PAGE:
The First Amendment forbids the banning of sugary beverage advertisements.
The First Amendment forbids the government from setting wages.
The First Amendment forbids restricting private businesses from recording license plate numbers.
These are a few First Amendment arguments raised by businesses in recent lawsuits and noted by a recent Newsweek piece titled, “Corporations Are Perverting The Notion of Free Speech.”
In the article, John C. Coates IV and Ron Fein discuss the recent wave of corporate First Amendment claims.
From the 1950s to the 1970s, business claims occupied about 20 percent of the court’s First Amendment docket. But since the Virginia Pharmacy decision, that proportion has doubled. And the court is siding with businesses more often. Before 1976, individuals won First Amendment cases twice as often as businesses did. Now they win at the same rate. In lower federal courts too, “commercial speech” cases have increased steadily.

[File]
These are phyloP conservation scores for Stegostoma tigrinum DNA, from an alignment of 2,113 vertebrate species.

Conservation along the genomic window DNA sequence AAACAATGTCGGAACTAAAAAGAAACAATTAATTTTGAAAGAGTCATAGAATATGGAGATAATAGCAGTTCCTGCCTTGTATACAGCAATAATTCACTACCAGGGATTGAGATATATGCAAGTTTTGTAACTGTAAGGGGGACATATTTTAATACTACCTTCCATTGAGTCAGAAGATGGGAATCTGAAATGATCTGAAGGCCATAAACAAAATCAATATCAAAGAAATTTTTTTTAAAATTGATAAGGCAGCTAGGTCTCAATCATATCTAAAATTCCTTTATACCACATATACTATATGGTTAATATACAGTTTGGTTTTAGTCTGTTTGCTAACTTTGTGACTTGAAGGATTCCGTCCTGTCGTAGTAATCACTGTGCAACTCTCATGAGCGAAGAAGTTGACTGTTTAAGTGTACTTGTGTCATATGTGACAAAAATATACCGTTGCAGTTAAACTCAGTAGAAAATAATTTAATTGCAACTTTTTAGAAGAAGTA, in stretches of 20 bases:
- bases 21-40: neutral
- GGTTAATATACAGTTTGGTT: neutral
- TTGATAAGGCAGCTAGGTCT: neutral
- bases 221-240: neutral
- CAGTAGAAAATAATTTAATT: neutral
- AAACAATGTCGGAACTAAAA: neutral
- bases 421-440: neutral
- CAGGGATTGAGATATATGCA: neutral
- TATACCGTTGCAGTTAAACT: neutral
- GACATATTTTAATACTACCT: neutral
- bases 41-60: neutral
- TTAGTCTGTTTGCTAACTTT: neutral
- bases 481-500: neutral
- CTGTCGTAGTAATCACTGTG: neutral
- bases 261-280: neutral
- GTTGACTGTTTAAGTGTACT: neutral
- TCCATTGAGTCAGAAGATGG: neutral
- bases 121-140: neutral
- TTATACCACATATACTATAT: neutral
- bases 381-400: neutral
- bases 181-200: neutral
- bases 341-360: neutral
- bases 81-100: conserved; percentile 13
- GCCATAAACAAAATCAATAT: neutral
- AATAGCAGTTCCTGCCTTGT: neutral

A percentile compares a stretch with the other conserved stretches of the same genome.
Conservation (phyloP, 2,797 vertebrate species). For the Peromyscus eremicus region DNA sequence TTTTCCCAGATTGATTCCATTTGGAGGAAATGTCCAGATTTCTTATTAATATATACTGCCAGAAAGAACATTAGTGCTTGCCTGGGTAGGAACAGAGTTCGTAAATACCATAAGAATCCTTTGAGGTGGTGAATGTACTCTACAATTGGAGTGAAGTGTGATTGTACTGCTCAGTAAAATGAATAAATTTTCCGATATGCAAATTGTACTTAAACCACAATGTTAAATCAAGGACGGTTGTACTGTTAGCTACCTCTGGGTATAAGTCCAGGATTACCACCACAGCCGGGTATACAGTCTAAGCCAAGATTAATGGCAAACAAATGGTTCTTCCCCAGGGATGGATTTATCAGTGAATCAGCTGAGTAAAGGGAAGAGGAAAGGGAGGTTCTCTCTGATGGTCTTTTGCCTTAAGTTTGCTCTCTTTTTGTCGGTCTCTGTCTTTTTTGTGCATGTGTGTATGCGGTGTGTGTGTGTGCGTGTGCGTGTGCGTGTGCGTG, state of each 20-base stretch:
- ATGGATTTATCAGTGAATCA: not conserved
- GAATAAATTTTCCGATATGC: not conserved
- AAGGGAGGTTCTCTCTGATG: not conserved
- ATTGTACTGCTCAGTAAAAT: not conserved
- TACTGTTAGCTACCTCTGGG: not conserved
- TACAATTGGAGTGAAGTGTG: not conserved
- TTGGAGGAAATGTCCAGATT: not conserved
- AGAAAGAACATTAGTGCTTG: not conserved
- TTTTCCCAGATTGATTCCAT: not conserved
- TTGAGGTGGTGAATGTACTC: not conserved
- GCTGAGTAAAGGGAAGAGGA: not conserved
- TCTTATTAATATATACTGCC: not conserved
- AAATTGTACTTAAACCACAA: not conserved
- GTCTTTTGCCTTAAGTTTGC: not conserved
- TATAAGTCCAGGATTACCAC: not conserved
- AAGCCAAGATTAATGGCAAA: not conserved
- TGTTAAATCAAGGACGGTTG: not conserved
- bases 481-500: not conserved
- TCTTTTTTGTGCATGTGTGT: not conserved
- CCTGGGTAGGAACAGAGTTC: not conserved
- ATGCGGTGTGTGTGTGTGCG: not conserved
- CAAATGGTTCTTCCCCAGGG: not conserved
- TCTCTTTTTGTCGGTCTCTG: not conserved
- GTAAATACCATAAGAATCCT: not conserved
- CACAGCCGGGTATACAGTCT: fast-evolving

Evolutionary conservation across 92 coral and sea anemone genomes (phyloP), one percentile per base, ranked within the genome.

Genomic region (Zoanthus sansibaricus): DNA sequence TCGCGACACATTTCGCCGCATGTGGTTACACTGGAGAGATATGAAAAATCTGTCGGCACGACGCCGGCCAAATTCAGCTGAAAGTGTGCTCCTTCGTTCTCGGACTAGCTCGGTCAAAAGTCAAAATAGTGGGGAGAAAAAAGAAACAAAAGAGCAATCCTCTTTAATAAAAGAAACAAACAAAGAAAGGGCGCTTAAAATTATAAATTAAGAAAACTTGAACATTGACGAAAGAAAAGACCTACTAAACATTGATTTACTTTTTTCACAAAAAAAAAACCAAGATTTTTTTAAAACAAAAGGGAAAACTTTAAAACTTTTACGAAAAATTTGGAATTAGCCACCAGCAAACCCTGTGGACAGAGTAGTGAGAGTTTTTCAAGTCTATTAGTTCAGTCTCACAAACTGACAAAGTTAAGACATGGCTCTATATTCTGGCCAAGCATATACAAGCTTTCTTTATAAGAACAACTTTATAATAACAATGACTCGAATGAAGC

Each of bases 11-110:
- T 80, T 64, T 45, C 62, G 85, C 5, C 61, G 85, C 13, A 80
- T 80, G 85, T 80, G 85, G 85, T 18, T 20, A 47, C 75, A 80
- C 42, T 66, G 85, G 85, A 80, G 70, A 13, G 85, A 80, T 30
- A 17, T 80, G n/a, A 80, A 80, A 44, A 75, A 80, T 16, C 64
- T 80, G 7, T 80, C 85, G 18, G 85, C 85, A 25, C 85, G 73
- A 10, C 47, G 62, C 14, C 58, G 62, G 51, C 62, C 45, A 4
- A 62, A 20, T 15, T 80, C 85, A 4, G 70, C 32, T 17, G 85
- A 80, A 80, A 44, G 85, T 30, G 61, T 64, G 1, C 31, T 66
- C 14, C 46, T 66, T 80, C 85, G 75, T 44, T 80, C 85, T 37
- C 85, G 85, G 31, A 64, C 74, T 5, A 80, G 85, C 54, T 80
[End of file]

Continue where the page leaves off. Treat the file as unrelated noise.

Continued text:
Newsweek argues when a business raises the First Amendment, it often seeks “nothing but profit, with speech as a fig leaf.”
Individuals don’t bring these types of cases—they are a product of an insidious variant of business “strategy.”
For more on corporate speech, read the Newsweek piece here.